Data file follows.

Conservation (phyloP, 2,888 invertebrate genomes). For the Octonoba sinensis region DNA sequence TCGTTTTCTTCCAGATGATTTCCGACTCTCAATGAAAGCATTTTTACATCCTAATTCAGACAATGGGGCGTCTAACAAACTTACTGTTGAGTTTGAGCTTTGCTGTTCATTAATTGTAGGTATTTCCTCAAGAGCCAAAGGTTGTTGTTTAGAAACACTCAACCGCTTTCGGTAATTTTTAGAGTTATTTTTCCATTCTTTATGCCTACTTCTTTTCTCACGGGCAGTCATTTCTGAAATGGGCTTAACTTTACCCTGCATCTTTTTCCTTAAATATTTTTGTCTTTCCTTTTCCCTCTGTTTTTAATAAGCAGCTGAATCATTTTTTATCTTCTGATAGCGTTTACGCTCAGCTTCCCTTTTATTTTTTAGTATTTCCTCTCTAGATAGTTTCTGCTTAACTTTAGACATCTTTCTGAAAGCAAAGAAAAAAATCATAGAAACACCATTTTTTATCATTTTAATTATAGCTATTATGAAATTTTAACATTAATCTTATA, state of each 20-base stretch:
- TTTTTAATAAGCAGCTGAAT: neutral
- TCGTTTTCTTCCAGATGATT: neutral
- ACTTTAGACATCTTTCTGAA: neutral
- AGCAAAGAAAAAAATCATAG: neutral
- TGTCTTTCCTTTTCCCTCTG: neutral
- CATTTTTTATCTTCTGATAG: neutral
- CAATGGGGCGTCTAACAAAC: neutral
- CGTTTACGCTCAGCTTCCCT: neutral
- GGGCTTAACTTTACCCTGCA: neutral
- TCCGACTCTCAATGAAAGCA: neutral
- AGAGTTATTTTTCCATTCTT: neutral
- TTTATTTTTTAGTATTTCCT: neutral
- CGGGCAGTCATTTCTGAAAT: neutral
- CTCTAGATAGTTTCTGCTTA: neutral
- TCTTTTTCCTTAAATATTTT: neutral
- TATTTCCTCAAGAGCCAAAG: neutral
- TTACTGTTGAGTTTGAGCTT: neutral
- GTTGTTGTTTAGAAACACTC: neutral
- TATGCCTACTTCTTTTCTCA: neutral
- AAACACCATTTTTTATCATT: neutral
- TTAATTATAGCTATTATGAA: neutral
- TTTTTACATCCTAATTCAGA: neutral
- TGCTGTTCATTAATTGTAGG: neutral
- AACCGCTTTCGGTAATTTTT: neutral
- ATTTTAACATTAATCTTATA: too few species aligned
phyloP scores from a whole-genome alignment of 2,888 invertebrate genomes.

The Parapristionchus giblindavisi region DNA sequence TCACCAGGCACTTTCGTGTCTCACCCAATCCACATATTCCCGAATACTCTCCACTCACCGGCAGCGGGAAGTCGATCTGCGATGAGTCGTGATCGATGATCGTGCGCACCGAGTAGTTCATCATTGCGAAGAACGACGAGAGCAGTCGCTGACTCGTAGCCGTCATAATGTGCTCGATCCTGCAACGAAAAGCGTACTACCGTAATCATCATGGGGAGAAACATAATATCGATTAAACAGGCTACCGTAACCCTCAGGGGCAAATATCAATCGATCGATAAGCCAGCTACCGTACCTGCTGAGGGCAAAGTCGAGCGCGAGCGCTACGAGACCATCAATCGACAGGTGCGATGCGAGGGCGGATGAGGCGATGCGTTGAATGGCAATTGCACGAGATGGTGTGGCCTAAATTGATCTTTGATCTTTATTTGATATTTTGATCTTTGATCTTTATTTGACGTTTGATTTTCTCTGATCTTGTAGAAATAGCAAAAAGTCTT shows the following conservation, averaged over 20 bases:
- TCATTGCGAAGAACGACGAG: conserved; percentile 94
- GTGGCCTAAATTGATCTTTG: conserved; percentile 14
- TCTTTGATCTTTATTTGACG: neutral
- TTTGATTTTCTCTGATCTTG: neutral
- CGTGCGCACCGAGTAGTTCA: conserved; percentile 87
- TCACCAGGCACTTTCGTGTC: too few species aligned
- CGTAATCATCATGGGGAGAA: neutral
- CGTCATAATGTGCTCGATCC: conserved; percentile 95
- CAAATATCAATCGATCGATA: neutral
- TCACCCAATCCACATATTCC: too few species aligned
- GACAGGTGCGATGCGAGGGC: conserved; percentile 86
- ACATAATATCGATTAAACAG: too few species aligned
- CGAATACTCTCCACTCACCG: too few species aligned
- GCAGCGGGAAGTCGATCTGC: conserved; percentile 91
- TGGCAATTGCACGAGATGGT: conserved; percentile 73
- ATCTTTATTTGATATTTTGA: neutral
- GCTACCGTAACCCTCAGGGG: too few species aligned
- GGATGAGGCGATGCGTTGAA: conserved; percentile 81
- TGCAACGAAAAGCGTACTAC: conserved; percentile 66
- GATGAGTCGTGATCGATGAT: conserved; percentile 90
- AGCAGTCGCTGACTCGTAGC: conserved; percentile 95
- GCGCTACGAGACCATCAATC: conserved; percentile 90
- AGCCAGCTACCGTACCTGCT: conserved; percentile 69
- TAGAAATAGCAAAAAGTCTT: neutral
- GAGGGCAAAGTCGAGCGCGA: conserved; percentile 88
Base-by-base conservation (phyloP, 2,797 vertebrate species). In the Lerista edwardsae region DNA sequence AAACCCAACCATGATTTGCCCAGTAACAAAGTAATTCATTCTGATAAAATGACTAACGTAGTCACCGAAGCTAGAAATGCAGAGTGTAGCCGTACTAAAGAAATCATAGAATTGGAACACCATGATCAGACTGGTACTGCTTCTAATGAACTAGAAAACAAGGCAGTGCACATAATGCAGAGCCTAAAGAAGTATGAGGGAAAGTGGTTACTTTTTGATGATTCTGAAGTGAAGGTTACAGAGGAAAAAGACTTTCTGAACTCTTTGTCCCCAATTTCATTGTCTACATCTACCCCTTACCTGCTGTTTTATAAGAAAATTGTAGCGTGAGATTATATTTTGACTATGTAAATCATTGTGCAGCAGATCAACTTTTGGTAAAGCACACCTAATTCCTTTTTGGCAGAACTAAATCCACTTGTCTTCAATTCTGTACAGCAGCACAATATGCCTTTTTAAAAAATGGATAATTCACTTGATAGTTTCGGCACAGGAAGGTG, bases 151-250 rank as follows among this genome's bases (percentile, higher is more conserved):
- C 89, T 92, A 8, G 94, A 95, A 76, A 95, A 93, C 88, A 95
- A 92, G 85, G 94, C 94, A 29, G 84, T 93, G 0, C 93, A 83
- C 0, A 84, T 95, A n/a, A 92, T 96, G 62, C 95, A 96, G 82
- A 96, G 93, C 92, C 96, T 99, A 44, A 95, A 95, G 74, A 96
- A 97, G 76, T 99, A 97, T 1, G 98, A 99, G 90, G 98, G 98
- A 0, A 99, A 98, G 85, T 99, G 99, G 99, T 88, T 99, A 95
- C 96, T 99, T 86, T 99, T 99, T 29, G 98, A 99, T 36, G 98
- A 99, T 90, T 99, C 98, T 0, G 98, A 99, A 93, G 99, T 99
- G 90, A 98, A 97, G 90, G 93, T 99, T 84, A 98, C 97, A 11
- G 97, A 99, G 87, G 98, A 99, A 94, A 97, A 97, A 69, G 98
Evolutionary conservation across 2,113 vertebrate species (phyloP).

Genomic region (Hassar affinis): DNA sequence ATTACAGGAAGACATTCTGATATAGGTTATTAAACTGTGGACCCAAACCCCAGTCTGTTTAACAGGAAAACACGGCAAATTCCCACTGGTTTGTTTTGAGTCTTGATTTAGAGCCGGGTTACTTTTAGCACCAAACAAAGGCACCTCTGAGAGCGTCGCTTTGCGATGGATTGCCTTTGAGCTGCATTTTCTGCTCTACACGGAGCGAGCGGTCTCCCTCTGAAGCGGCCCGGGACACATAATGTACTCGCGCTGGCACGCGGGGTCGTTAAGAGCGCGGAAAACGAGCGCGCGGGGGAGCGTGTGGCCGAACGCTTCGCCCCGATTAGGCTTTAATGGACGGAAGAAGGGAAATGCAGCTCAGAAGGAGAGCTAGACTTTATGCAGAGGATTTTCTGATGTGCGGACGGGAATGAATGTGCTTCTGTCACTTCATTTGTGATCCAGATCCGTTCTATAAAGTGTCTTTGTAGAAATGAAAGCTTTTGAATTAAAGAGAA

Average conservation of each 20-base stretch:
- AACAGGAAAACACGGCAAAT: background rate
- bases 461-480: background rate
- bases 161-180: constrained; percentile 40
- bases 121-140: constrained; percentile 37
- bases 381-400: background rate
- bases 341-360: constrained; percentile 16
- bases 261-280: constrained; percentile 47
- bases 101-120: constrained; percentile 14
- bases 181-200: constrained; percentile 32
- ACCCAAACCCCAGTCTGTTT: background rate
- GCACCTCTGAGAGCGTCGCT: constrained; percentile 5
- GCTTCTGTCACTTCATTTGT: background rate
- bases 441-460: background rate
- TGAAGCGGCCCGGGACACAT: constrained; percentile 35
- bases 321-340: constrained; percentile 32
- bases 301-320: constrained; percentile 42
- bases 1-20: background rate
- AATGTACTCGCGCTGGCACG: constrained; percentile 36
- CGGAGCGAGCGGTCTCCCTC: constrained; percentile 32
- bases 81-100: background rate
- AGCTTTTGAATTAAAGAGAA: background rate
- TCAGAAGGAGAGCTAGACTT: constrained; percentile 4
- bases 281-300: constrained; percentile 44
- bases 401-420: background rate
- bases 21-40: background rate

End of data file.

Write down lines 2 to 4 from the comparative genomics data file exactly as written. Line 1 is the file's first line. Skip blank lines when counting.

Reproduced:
- TTTTTAATAAGCAGCTGAAT: neutral
- TCGTTTTCTTCCAGATGATT: neutral
- ACTTTAGACATCTTTCTGAA: neutral